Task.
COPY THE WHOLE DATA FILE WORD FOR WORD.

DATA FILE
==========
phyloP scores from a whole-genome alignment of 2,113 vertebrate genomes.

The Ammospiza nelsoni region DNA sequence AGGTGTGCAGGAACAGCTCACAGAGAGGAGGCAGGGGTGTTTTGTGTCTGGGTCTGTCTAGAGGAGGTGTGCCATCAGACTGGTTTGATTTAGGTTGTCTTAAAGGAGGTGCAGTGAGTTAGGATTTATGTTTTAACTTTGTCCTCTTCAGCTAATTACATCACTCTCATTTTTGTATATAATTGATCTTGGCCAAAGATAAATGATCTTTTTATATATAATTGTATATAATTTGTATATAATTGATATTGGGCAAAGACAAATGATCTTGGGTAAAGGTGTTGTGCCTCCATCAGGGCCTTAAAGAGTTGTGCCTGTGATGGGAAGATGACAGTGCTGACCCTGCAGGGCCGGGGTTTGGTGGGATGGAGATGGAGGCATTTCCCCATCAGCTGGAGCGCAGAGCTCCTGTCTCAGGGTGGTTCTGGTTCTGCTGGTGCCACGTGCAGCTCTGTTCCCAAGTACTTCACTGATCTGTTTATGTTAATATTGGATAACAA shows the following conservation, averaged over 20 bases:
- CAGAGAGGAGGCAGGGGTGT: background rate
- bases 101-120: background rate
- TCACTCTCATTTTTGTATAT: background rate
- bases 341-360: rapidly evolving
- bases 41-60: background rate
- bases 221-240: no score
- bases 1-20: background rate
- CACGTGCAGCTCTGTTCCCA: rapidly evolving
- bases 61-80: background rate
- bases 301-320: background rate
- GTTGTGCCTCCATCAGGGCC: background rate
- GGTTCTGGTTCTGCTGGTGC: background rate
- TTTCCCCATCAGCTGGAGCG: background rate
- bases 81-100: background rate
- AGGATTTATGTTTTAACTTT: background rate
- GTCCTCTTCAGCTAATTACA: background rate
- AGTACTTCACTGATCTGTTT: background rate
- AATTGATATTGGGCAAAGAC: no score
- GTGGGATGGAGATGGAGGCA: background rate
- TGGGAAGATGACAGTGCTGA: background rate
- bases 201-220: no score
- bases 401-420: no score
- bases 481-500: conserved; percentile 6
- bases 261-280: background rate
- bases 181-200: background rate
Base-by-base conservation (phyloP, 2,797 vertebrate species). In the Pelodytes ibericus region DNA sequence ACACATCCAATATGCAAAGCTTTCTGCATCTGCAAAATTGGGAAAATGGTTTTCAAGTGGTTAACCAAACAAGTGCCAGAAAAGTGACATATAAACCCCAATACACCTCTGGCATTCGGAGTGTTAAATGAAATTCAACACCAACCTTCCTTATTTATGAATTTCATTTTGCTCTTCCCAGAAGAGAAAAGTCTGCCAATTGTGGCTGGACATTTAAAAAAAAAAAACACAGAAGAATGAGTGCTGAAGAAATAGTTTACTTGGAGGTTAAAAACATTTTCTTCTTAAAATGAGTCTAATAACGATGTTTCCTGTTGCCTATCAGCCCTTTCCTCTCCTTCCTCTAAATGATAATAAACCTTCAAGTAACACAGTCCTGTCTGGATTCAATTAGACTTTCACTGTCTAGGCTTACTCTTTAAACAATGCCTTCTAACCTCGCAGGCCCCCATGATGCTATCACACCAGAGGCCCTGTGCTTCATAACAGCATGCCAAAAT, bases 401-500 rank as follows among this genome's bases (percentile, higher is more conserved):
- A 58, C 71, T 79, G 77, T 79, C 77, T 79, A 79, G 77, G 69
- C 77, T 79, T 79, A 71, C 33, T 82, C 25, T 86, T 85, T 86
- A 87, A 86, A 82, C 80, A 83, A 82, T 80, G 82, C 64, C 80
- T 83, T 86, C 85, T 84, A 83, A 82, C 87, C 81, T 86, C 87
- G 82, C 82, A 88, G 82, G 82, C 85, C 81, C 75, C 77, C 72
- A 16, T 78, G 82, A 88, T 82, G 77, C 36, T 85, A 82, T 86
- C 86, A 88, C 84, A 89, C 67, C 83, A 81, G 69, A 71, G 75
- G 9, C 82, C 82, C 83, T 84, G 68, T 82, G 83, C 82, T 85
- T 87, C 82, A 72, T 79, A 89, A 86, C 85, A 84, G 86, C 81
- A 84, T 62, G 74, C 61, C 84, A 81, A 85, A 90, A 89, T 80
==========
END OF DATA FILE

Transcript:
phyloP scores from a whole-genome alignment of 2,113 vertebrate genomes.

The Ammospiza nelsoni region DNA sequence AGGTGTGCAGGAACAGCTCACAGAGAGGAGGCAGGGGTGTTTTGTGTCTGGGTCTGTCTAGAGGAGGTGTGCCATCAGACTGGTTTGATTTAGGTTGTCTTAAAGGAGGTGCAGTGAGTTAGGATTTATGTTTTAACTTTGTCCTCTTCAGCTAATTACATCACTCTCATTTTTGTATATAATTGATCTTGGCCAAAGATAAATGATCTTTTTATATATAATTGTATATAATTTGTATATAATTGATATTGGGCAAAGACAAATGATCTTGGGTAAAGGTGTTGTGCCTCCATCAGGGCCTTAAAGAGTTGTGCCTGTGATGGGAAGATGACAGTGCTGACCCTGCAGGGCCGGGGTTTGGTGGGATGGAGATGGAGGCATTTCCCCATCAGCTGGAGCGCAGAGCTCCTGTCTCAGGGTGGTTCTGGTTCTGCTGGTGCCACGTGCAGCTCTGTTCCCAAGTACTTCACTGATCTGTTTATGTTAATATTGGATAACAA shows the following conservation, averaged over 20 bases:
- CAGAGAGGAGGCAGGGGTGT: background rate
- bases 101-120: background rate
- TCACTCTCATTTTTGTATAT: background rate
- bases 341-360: rapidly evolving
- bases 41-60: background rate
- bases 221-240: no score
- bases 1-20: background rate
- CACGTGCAGCTCTGTTCCCA: rapidly evolving
- bases 61-80: background rate
- bases 301-320: background rate
- GTTGTGCCTCCATCAGGGCC: background rate
- GGTTCTGGTTCTGCTGGTGC: background rate
- TTTCCCCATCAGCTGGAGCG: background rate
- bases 81-100: background rate
- AGGATTTATGTTTTAACTTT: background rate
- GTCCTCTTCAGCTAATTACA: background rate
- AGTACTTCACTGATCTGTTT: background rate
- AATTGATATTGGGCAAAGAC: no score
- GTGGGATGGAGATGGAGGCA: background rate
- TGGGAAGATGACAGTGCTGA: background rate
- bases 201-220: no score
- bases 401-420: no score
- bases 481-500: conserved; percentile 6
- bases 261-280: background rate
- bases 181-200: background rate
Base-by-base conservation (phyloP, 2,797 vertebrate species). In the Pelodytes ibericus region DNA sequence ACACATCCAATATGCAAAGCTTTCTGCATCTGCAAAATTGGGAAAATGGTTTTCAAGTGGTTAACCAAACAAGTGCCAGAAAAGTGACATATAAACCCCAATACACCTCTGGCATTCGGAGTGTTAAATGAAATTCAACACCAACCTTCCTTATTTATGAATTTCATTTTGCTCTTCCCAGAAGAGAAAAGTCTGCCAATTGTGGCTGGACATTTAAAAAAAAAAAACACAGAAGAATGAGTGCTGAAGAAATAGTTTACTTGGAGGTTAAAAACATTTTCTTCTTAAAATGAGTCTAATAACGATGTTTCCTGTTGCCTATCAGCCCTTTCCTCTCCTTCCTCTAAATGATAATAAACCTTCAAGTAACACAGTCCTGTCTGGATTCAATTAGACTTTCACTGTCTAGGCTTACTCTTTAAACAATGCCTTCTAACCTCGCAGGCCCCCATGATGCTATCACACCAGAGGCCCTGTGCTTCATAACAGCATGCCAAAAT, bases 401-500 rank as follows among this genome's bases (percentile, higher is more conserved):
- A 58, C 71, T 79, G 77, T 79, C 77, T 79, A 79, G 77, G 69
- C 77, T 79, T 79, A 71, C 33, T 82, C 25, T 86, T 85, T 86
- A 87, A 86, A 82, C 80, A 83, A 82, T 80, G 82, C 64, C 80
- T 83, T 86, C 85, T 84, A 83, A 82, C 87, C 81, T 86, C 87
- G 82, C 82, A 88, G 82, G 82, C 85, C 81, C 75, C 77, C 72
- A 16, T 78, G 82, A 88, T 82, G 77, C 36, T 85, A 82, T 86
- C 86, A 88, C 84, A 89, C 67, C 83, A 81, G 69, A 71, G 75
- G 9, C 82, C 82, C 83, T 84, G 68, T 82, G 83, C 82, T 85
- T 87, C 82, A 72, T 79, A 89, A 86, C 85, A 84, G 86, C 81
- A 84, T 62, G 74, C 61, C 84, A 81, A 85, A 90, A 89, T 80